At the same time, Trump said that he has asked the Department of Homeland Security to do a very “careful” check of those entering the country after the court order.
“I have instructed Homeland Security to check people coming into our country VERY CAREFULLY. The courts are making the job very difficult!”
Trump’s criticism comes after the San Francisco-based 9th US Circuit Court of Appeals, in a brief order, denied the administration’s request to set aside Robart’s ruling that put a temporary hold on the ban.
Trump says the 90-day travel ban on citizens from Iran, Iraq, Libya, Somalia, Sudan, Syria and Yemen, and a 120-day bar on all refugees, are necessary to protect the United States from Islamist militants.
The travel restrictions have drawn protests in the U.S., provoked criticism from U.S. allies and created chaos for thousands of people who have, in some cases, spent years seeking asylum.
In his ruling, Robart questioned the use of the September 11, 2001 attacks on the United States as a justification for the ban, saying no attacks had been carried out on U.S. soil by individuals from the seven affected countries since then.
For Trump’s order to be constitutional, Judge Robart said, it had to be “based in fact, as opposed to fiction.”
In a series of tweets Feb. 4, President Trump had attacked the opinion of this “so-called judge” as “ridiculous.”
Vice President Mike Pence called the ruling a “wrong decision” and vowed the Trump administration will take “all legal means” to protect the country.
“We believe the judge made the wrong decision, the Boston court made the right decision. We’re going to continue to use all legal means at our disposal to stay that order and move forward to take the steps necessary to protect our country,” Pence told Fox News.
Meanwhile, CNN, quoting people close to the White House said that Trump’s attacks will be a problem—particularly as his administration shepherds his Supreme Court nominee Neil Gorsuch toward confirmation.
“No one was happy the President attacked the judge,” one official said.
Senate Majority Leader Mitch McConnell said it was not the best idea to attack judges.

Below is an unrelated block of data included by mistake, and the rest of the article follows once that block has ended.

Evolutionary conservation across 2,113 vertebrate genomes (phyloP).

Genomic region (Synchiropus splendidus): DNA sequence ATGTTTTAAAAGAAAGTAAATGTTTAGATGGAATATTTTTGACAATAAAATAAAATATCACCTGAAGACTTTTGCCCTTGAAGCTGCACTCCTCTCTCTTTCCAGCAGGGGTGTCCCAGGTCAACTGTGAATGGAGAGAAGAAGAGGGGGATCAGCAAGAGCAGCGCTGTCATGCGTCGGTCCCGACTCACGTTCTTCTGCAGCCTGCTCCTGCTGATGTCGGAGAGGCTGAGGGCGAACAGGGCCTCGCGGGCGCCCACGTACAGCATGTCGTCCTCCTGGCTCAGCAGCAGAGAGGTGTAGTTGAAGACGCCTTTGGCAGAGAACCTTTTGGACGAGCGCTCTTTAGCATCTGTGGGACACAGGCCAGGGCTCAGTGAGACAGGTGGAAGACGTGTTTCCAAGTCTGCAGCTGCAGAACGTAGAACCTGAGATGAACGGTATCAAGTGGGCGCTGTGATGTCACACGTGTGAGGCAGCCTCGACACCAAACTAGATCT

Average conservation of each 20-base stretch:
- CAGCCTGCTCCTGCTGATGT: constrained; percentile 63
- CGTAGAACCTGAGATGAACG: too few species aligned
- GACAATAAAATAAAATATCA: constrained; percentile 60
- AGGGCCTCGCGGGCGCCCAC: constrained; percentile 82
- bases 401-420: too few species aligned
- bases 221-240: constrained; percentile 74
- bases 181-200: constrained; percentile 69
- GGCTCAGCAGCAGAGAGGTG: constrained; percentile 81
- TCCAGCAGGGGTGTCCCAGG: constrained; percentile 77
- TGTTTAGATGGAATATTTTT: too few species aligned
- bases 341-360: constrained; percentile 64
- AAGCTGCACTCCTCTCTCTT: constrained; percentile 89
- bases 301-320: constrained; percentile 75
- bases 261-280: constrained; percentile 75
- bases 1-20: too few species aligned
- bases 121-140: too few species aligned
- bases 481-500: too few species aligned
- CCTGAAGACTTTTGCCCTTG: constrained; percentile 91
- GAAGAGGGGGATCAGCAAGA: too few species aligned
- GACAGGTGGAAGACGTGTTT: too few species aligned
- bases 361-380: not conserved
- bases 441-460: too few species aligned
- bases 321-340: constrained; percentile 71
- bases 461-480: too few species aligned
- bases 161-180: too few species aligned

“I think it’s best not to single out judges for criticism. We all get disappointed from time to time,” he said, before Trump’s latest tweet.
The Feb. 3 ruling has also seen visa holders from the affected nations scramble to get flights to the U.S., fearing they have a slim window to enter.
The State Department has been reversing visa cancellations and U.S. homeland security employees have been told by their department to comply with the ruling.
The ban caused confusion at U.S. and foreign airports when it came into force.
– Lalit K. Jha/PTI
Lady Gaga Delivers Explosive Performance at Super Bowl
With her high-flying entrance on stage from the rooftop of Houston’s NRG stadium, Pop star Lady Gaga’s 13-minute Halftime performance at the Super Bowl, Feb. 6, was mic-dropping.
Donning an embellished silver body suit, the 30-year-old star kicked off the show with a moving rendition of “This Land Is Your Land” and “God Bless America” before dropping into the arena to the synth strings of her hit track “Poker Face.”
The diva momentarily stole the attention from the Patriots and Falcons when she belted her 2008 track “Just Dance.”
Gaga glided from microphone to keytar to piano throughout her performance. She even gave a shout-out to her parents in the audience.
“How ya doin’ tonight, Texas, America, world. We’re gonna make you feel good,” Gaga screamed.
The singer ended the show by crooning her greatest hit of all time “Bad Romance.” She dropped her mic and caught a football mid-air as she jumped from the stage and fireworks signaled the end of halftime.
Gaga’s rendition of “This Land is Your Land” was an attempt of sorts though some of the advertisements that premiered on national TV during the Super Bowl shared pro-immigrant sentiments after the recent travel ban announced by President Trump.
– Seema Hakhu Kachru/PTI